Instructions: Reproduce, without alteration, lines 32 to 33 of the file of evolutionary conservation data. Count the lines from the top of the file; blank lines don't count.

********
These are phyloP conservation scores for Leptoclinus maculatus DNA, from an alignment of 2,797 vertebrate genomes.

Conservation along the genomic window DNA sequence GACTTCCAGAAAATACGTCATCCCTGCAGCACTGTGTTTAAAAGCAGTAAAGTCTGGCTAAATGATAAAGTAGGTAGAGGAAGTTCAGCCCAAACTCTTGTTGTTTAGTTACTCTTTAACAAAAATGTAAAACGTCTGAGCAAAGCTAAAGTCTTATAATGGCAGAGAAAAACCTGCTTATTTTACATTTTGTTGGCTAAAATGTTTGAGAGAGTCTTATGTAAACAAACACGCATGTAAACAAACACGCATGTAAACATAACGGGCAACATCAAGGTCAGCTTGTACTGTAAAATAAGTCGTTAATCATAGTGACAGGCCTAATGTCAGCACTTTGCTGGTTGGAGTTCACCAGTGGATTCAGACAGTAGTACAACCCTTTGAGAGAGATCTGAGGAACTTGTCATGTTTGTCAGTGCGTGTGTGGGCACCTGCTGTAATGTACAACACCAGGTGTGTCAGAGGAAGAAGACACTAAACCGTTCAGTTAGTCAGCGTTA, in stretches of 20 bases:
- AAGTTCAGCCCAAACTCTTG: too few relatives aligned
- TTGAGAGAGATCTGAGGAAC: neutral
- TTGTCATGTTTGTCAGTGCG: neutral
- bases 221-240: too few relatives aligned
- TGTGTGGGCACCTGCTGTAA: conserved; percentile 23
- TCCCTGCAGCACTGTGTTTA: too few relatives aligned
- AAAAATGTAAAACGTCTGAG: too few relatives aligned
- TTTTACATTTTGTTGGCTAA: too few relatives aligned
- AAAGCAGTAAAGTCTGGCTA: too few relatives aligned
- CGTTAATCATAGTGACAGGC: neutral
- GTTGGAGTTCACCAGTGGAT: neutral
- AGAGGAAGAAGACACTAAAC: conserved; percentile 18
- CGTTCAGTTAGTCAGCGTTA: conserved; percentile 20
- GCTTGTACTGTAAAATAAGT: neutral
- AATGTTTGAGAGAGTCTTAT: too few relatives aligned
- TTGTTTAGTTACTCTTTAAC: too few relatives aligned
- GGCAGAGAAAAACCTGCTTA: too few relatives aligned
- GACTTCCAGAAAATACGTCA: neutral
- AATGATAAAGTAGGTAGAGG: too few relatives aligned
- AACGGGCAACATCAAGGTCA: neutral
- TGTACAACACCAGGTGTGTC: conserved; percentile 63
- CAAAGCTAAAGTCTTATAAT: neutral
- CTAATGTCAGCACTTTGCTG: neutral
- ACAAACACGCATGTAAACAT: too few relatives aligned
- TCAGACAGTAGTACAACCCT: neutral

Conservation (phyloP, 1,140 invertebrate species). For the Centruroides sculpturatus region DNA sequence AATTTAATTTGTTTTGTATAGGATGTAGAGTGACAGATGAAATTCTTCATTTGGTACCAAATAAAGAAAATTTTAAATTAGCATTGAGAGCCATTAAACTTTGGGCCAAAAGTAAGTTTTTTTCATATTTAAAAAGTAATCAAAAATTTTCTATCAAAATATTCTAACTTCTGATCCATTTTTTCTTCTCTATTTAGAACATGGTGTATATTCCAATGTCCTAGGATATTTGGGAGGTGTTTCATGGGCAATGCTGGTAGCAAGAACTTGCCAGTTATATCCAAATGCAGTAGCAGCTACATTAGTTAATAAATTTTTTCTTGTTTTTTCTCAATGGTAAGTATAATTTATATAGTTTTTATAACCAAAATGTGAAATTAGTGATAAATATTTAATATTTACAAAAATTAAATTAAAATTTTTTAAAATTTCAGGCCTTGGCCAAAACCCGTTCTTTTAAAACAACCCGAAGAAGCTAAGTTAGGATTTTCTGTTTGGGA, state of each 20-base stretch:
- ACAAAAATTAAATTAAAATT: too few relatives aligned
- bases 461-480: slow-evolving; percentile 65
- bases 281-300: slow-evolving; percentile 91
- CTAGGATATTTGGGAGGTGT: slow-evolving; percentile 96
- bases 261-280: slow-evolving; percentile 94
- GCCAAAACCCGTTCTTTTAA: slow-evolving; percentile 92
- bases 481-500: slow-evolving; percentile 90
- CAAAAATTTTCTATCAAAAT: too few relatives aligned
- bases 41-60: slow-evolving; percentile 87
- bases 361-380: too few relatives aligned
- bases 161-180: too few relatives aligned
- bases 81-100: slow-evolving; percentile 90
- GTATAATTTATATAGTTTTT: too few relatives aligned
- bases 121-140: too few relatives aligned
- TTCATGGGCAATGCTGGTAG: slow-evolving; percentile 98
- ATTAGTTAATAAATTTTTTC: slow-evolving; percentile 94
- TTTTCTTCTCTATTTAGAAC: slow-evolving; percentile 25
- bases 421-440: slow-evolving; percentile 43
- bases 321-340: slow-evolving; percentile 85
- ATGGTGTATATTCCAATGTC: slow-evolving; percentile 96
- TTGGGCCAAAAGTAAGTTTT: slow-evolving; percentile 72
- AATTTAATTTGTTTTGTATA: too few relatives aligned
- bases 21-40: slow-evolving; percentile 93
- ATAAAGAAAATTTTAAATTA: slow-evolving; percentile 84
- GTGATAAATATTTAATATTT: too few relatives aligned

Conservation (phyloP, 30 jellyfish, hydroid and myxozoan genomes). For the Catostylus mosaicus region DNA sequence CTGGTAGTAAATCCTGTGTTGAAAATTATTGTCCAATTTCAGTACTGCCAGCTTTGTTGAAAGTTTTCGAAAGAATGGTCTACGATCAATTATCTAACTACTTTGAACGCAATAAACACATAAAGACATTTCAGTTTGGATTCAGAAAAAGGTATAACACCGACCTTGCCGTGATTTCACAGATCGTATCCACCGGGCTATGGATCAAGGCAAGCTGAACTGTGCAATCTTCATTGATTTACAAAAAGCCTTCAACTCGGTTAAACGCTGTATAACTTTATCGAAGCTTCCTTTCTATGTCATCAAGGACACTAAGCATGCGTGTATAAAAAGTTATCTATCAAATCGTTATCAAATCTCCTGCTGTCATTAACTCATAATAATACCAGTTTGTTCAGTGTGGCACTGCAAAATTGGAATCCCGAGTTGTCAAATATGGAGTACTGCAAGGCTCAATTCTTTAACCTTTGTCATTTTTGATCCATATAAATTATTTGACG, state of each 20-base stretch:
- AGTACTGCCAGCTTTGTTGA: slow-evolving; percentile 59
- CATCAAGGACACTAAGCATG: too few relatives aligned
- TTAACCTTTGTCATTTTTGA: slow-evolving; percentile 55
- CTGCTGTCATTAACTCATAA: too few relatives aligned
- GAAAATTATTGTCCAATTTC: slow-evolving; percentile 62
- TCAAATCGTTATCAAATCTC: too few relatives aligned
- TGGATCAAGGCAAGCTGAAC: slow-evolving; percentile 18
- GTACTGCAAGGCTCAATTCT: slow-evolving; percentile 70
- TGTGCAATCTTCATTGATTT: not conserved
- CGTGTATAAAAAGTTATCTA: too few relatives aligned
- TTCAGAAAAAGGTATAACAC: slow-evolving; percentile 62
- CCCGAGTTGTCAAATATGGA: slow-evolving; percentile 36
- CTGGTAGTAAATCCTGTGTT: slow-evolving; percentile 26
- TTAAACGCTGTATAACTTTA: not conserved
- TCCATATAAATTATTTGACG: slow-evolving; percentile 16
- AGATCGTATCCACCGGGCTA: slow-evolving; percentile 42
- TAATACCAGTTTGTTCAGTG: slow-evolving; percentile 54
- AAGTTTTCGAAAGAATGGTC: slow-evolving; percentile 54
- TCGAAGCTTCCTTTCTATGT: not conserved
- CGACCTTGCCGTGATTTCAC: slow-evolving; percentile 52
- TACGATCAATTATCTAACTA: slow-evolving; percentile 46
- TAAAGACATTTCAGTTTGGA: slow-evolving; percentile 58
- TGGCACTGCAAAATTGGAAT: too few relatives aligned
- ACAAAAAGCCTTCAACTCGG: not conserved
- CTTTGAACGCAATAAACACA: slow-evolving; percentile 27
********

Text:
- CTAGGATATTTGGGAGGTGT: slow-evolving; percentile 96
- bases 261-280: slow-evolving; percentile 94